Heather Beaven answers questions via email, as well as in person, with the Ormond Beach Observer.
What federal agencies, if any, should be converted into state functions?
State and local governments can and do any number of services on behalf of or instead of federal agencies.
It is not a matter of capability; it's generally a question of affordability, uniformity and equality. For example, many tea party activists, including my opponent, have called for the end of the Violence Against Women Act. Now, let's imagine that we do just that and, thereby, push that responsibility down to local communities. What happens when a sheriff can't afford to train his or her deputies on how to handle a domestic violence call? It is one of the most dangerous and unpredictable situations for officers; they deserve to be fully prepared for it.
Or what happens when a judge decides agrees with Phyllis Schafly that "married women can't be raped" because they consented on the day of their wedding? Or what about cyberstalking across state lines or even internationally?
It isn't that I don't think there are things the federal government does that it doesn't need to; I just don't think simple soundbites to win elections are responsible. These are serious questions and the consequences — intended and unintended — have to be fully aired out in front of the American people. It is, after all, their money.
What is the most important function of the federal government, and why?
The mission statement of the federal government is clearly stated in the preamble of the Constitution: to "establish Justice, insure domestic Tranquility, provide for the common defence, promote the general Welfare, and secure the Blessings of Liberty."
Why should people vote for you instead of your opponent?
I think it is an amazing time to be an American. We are weathering a terrible storm but, like the storms of the past, we will come out better, stronger and more united. We will dominate the new global economy if we fight together to harvest American energy and repair our crumbling infrastructure. We will once again dominate the world in innovation if we fight together for education, entrepreneurship, small business growth and research and development.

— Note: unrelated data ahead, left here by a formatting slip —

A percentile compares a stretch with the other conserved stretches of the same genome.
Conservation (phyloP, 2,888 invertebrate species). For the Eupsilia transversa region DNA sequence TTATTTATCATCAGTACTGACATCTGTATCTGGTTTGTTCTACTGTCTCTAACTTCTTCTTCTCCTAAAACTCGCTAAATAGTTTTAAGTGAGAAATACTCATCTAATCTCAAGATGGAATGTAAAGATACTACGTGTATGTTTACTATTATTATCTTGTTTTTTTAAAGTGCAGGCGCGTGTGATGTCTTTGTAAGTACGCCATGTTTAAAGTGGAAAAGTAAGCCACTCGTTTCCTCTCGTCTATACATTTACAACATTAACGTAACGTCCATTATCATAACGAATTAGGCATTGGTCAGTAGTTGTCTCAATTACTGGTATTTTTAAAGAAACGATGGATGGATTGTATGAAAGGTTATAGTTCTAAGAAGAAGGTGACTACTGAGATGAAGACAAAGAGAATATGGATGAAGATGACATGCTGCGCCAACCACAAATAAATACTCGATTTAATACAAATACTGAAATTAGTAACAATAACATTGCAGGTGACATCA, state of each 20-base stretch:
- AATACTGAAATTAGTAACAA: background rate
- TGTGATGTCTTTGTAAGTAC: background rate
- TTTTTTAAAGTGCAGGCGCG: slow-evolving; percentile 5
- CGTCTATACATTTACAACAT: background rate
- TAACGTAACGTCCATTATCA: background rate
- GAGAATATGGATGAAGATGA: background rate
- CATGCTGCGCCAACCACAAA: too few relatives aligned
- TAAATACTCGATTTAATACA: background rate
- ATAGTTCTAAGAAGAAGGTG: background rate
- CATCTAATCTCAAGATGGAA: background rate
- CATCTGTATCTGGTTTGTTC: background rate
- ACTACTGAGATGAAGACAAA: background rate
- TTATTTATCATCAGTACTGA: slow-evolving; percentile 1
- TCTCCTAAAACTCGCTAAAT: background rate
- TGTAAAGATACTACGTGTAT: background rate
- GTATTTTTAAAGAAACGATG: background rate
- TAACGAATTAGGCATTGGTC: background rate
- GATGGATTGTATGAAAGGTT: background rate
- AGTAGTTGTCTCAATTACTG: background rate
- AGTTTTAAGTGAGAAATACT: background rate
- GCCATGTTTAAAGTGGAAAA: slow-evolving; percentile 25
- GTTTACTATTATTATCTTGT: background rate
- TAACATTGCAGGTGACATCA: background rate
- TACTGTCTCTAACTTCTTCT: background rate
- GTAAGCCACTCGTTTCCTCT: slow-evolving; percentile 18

My opponent champions a radically austere plan, which to me reeks of fear of the future and doubt in the American spirit. This is the United States of America. We went broke in a civil war and came back stronger thanks to railroads. We smashed Hitler into the ground and came back stronger thanks to highways. We killed the world’s most dangerous terrorists, and now it's time to come back stronger.
Following the questionnaire, we had each candidate come in for a follow-up interview. A sample of Beaven’s responses is compiled below.
Beaven feels she and DeSantis have a very different outlook on the role of the federal government. For example, when asked about home rule, Beaven responded: “Everybody wants to box you into this ‘if A or B.’ … Sometimes it’s not A or B, sometimes it’s in the middle. … It’s the people in your community who know the needs of your community. If you can get it to the state, great, but better yet get it to the county and the city. … I think the federal government already really does that (through block grants).”
DeSantis has been an avid supporter of making significant cuts to reduce the deficit, including cutting the Department of Education. Beaven, when asked to address this, said: “to say … that education can be run by school districts as far as standards, national standards, is nonsense.”
Beaven views one of the most serious problems facing local governments as being the unfunded mandates passed down from federal to state to local governments: “They are not allowed by law to pass things and not pay for them. … local school districts have been taking it on the chin for 50 years.” From her perspective, Congress should “foot the bill” for legislation it passes.
“I think it’s time to mend the federal government, not end it. … The Constitution lives and breathes, and we do better when we know better as a country. … I don’t know that you can say that there are things that the federal government shouldn’t be doing; I don’t know that you can even say that there are things that the federal government should be doing. … In my perfect world, Congress would be able to pass legislation in even years and have to go back and clean up the stupid things they passed in odd years.”
“I don’t know that there’s whole functions or whole agencies that I would just cleanly wipe out like my opponent would, but certainly there’s plenty of things that we can go back and say, ‘Is this what it’s meant to be for a modern world?’”
“You have to send people to Congress who will level with the American people. … This is America; we’ve done this before; we’ve got this. ... I think both parties are wrong … and I think both parties are right. … There is a lack of willingness to think innovatively and act collaboratively and not care who gets credit. …
(DeSantis has) boxed himself into a corner where he can’t be collaborative. … He’s not going to be voted in as the go-to guy for problem solving and moderation.”